New Austria Update 08 March 2022

8 March 2022

OUR selection of minerals today is from Austria. This may be a first for us as we often combine Austria with neighbouring countries such as Germany, Italy and Switzerland, but not today! As would be expected, we include several typical Alpine minerals, but also an interesting selection of ore minerals, albeit these being rather attractive ore minerals, not just run-of-the-mill!

Given Austria’s setting in central Europe and a country defined by its spectacular mountain scenery, one might immediately anticipate a largely ancient geological province, but not so. Very little of Austria dates back to the Precambrian, this cut-off being around 541 million years ago. Admittedly, its Cambrian and Ordovician rocks are no spring chickens, but the few fragments of Pre-Cambrian continental crust are confined to the granites, mica schists and phyllites of mainly the Bohemian Massif. Much of Austria’s mineralisation occurs in Paleozoic, Mesozoic and some Cenozoic sediments, many having undergone regional and localised metamorphism.

Having already mentioned ore minerals, let’s begin with these. From its type locality of Bleiberg in Carinthia, acid-yellow to orange-yellow tabular Wulfenite crystals richly cover a creamy-white limestone. Bleiberg is an ancient lead-zinc mining area. This beautiful small cabinet specimen of Wulfenite is of outstanding colour and lustre. The Antimony Mine close to Stadtschlaining began operations in the 1700s, exploiting Stibnite-bearing hydrothermal veins of Tertiary age. This superb old-time cabinet specimen of interlocked Stibnite crystals, many to over 2.5 cm long, display asymmetric Roman sword-style terminations. The Stibnite crystals display various habits including bow-tie, curved blades and sudden changes in growth direction.

Siderite is an important ore of iron and the world’s largest deposit is at Polster in Styria, Austria’s second largest state. This ancient mine dates from around the end of the first millennium. From here we have a superb miniature of rich buttery-tan, rhombohedral crystals of Siderite with a single, gemmy, blood-red pseudo-hexagonal crystal of Cinnabar perched on top. The Cinnabar crystal measures 8 mm across and is 4 mm high and could easily be mistaken for a good vanadinite crystal!

Given Brixlegg, in the Austrian Tyrol, is a relatively small mining district, it is richly mineralised with almost 170 recorded species. One of the specimens we have from here is a lovely Azurite with Malachite which exhibits a fascinating morphology. A sparkling druse of deep blue crystalised Azurite covers botryoidal, minutely-banded green Malachite. The Malachite, which is combined with Tyrolite, forms a highly unusual cellular structure similar to that of a bath sponge. It is an amazing structure of interconnected cellular pores which surround the central crystallised mass of Azurite.

Another and rather spectacular Siderite is from Knappenberg in Carinthia, a superbly crystallised large cabinet specimen of golden-tan crystals forming a patchwork of contrasting matt and reflective crystallised areas. The crystals are fractal-like in that each crystal, then group of crystals, is a subset of a similar, larger group, repeated up to the largest.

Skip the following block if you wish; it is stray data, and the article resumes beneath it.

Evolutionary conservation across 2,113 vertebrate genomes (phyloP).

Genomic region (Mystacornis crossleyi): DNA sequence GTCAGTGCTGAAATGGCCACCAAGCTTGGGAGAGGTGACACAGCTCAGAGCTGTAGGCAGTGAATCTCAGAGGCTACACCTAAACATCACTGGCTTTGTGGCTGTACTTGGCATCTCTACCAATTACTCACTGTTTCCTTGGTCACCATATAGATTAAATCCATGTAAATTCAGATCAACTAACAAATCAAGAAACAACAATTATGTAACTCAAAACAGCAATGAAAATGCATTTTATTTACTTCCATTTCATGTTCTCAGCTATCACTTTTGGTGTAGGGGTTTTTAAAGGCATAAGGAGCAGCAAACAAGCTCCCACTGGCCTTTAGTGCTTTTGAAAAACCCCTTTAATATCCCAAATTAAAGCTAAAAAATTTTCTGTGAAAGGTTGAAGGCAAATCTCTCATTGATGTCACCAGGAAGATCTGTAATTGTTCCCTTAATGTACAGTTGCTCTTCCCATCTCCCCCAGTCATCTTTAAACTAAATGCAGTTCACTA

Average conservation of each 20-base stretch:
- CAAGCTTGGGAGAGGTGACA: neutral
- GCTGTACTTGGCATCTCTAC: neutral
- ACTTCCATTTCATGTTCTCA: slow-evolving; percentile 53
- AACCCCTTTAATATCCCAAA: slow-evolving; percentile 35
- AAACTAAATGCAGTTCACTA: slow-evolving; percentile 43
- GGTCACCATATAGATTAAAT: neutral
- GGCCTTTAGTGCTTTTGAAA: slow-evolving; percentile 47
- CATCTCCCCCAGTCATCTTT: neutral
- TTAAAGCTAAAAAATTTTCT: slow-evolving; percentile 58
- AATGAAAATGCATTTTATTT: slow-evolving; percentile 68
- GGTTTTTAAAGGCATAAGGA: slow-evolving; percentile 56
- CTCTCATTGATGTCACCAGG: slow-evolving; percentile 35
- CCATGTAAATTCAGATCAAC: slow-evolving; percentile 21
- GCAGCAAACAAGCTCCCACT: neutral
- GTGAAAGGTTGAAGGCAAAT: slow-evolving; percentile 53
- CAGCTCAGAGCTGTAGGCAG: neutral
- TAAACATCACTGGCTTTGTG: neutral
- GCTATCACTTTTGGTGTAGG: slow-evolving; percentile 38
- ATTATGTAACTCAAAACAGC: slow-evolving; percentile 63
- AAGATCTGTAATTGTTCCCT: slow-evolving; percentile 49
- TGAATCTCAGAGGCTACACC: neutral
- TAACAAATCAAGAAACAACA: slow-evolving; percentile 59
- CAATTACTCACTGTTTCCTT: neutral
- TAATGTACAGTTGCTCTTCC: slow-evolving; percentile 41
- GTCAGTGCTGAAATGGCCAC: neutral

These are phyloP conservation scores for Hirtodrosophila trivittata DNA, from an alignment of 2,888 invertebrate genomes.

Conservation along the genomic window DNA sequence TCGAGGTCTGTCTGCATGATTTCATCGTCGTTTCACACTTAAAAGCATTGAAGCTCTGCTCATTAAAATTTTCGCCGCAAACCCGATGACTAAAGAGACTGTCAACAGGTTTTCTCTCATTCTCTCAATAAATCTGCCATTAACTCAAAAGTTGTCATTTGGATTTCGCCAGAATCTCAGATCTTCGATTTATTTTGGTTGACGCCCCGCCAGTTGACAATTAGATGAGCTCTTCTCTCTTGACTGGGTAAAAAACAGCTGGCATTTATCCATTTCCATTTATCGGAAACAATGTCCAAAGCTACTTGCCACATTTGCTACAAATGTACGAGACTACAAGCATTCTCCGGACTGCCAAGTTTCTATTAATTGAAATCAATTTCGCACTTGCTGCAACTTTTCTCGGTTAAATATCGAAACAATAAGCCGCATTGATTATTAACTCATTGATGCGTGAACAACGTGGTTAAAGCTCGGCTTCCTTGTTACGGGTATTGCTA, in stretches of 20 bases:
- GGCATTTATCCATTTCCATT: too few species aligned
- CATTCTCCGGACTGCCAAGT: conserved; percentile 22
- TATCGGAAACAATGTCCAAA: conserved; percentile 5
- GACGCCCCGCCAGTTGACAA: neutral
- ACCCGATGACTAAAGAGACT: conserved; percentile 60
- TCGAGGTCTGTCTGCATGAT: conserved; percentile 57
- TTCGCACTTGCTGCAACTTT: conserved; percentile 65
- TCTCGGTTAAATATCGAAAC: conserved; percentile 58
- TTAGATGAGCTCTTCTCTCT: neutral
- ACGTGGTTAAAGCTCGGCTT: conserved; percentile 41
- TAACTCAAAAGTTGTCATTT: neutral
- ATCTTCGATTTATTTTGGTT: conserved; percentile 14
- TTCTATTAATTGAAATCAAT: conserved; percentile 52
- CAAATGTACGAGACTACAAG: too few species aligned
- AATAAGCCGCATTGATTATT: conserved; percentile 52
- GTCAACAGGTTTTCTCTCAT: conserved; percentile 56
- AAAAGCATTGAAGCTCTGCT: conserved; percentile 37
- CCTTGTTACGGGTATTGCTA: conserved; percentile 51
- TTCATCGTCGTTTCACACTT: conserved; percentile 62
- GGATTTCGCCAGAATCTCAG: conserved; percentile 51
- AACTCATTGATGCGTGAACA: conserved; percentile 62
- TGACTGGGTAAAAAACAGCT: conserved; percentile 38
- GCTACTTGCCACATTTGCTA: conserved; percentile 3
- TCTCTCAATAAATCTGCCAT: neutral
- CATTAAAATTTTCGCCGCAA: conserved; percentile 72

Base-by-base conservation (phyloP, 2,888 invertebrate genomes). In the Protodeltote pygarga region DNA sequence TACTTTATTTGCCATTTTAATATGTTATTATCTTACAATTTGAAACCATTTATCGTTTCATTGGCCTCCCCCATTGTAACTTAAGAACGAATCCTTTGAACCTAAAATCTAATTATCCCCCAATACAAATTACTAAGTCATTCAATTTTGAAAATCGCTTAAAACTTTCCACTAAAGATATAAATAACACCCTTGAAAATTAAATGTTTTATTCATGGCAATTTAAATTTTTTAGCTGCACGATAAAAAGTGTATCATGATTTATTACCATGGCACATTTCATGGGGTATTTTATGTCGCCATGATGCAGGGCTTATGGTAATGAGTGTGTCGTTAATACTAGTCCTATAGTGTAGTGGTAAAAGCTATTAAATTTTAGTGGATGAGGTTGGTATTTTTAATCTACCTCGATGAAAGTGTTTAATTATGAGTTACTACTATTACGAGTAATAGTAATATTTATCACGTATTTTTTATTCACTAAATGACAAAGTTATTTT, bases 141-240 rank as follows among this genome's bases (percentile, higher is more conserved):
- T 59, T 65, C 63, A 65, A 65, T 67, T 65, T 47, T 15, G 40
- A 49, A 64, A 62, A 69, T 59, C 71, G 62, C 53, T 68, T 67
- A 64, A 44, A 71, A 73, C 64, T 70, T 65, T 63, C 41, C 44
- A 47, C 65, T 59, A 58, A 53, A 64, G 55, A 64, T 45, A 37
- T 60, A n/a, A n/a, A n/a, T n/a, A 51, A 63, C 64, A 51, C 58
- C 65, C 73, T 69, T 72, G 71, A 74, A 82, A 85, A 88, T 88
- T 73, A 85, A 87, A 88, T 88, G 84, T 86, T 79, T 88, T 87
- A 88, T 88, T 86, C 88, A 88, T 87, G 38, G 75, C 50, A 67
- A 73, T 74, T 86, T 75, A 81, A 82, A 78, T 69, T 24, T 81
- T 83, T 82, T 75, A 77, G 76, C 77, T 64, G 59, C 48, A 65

It’s always exciting to include a gemstone of some kind and today we have an Aquamarine variety of Beryl. From the Habach Valley in Salzburg state, the crystals are an unusual colour for Aquamarine, being light-greenish smoky blue. Up to 1.5 cm long by as much as 0.6 cm broad, the translucent hexagonal crystals form a rich 8 cm long band over a mica-schist matrix.

While in Austria, we are obliged to mention a few Alpine minerals, first a Rutile from the Rauris Valley in Salzburg. This fine cabinet specimen of red to dark maroon Rutile crystals range from micro to 6 mm, with many displaying knee-joint twinning. Many crystals are abundantly scattered over a white crystalline druse of 1 mm Feldspar crystals. These follow the strong foliation of an underlying Mica Schist, so giving a delicately ribbed and attractive surface.

Alpine minerals have to include Quartz and this specimen of Rock Crystal is from the Brenner Pass area in North Tyrol. A gemmy, ice-clear group of intergrown Quartz crystals measuring up to 3.5 cm form a radial cluster with a flattened base, all of which is largely transparent and with no matrix. The Quartz crystals exhibit several crystal habits with different prism and termination developments making this a terrific specimen for both study and display. Next, how about a lustrous glassy lime-green Titanite with crystals up to 1.5 cm scattered over a strongly foliated matrix of sub-mm, snow-white Adularia crystals from Untersulzbachtal in the Hohe Tauern National Park.

Other super specimens include a deep duck-egg blue, botryoidal Aragonite from Brixlegg; Bindheimite and Malachite pseudomorphs after Bournonite from Hüttenberg; a fabulous Tetrahedrite from Schwaz and a stunning bi-pyramidal octahedral crystal of golden-butterscotch orange Scheelite, measuring 2.3 cm from Hiefelwand.

Focusing on just one country provides a more balanced snapshot of its mineralogical diversity, despite only amounting to 21 specimens in any given update. We will be doing the same for Germany this Friday and already in our sights are Scotland and Wales. Explore the Austrian scene further by using the hyperlinks where you will see even more specimens and discover further details on each. See you Friday. PT


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Author: JH
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